Macy's Appeals Ruling on Martha Stewart Goods in JC Penney Dispute

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Macy's has filed an appeal challenging a judge's ruling that J.C. Penney can sell unbranded Martha Stewart goods in its stores for now—the latest salvo in a legal war between the two retailers over rights to the domestic doyenne's products.

Justice Jeffrey Oing in Manhattan state court said on Friday J.C. Penney could sell certain Martha Stewart-designed goods as long as they don't carry her name. The decision was a reprieve for the troubled retailer which has already had the products manufactured and is storing them in warehouses. An analyst has estimated the value of the goods at $100 million.

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In Monday's court filing, Macy's said Oing "erred in several significant respects."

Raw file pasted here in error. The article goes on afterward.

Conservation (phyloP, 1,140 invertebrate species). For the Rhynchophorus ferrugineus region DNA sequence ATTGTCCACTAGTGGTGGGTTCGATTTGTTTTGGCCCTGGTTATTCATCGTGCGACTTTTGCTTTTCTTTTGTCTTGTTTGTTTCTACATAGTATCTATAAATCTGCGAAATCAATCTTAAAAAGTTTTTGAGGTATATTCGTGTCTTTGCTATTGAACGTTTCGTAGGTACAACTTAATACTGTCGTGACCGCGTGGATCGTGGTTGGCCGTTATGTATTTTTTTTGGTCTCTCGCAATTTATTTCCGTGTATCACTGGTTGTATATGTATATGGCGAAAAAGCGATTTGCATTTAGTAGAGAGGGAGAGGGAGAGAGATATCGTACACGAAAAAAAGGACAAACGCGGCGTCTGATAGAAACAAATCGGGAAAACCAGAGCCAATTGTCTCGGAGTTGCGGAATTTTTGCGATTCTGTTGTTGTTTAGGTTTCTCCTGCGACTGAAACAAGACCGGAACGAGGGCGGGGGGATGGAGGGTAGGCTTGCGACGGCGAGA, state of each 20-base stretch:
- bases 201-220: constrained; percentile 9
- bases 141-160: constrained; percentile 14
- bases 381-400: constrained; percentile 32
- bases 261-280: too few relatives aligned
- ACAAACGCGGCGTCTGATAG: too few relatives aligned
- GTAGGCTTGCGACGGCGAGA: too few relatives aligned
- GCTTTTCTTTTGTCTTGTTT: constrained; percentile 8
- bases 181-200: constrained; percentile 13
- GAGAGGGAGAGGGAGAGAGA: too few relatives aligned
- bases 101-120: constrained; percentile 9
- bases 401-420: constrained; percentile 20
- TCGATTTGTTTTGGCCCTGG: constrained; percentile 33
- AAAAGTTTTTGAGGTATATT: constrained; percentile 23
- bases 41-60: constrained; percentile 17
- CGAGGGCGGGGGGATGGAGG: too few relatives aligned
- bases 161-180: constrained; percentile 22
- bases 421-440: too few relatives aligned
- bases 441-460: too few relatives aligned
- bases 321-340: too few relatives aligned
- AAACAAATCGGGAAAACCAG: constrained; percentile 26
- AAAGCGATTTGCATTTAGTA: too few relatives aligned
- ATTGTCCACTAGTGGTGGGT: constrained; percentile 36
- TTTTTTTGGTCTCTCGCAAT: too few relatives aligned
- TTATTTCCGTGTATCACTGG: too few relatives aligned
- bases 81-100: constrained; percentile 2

Macy's sued J.C. Penney and Stewart's company, Martha Stewart Living Omnimedia, in December 2011, after they announced a deal to launch Martha Stewart stores within J.C. Penney stores.

Macy's claimed it has the exclusive right to sell Martha Stewart goods in certain categories such as bedding, bath and tableware under a 2006 agreement that lasts through 2018.

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Previously, Oing had barred J.C. Penney from selling the disputed goods under a Martha Stewart label. His ruling on Friday denied a request by Macy's to expand that ban to include products that would be branded "JCP Everyday."

Representatives of J.C. Penney and Martha Stewart Living Omnimedia did not respond to requests for comment outside regular U.S. business hours.

Oing is overseeing a trial to determine whether Macy's contract with Martha Stewart was breached. It resumed last week after a month-long break, during which attempts at mediation failed, and is scheduled to continue on Wednesday.

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The battle has come at a trying time for the department stores, particularly for J.C. Penney, which ousted its chief executive Ron Johnson last week. On Monday, the department store giant said it had borrowed $850 million from its $1.85 billion revolving credit facility to help buy inventory as it revamps its strategy after a failed turnaround.

Johnson had signed the deal with Martha Stewart's company as a key part of his plan to reinvent J.C. Penney.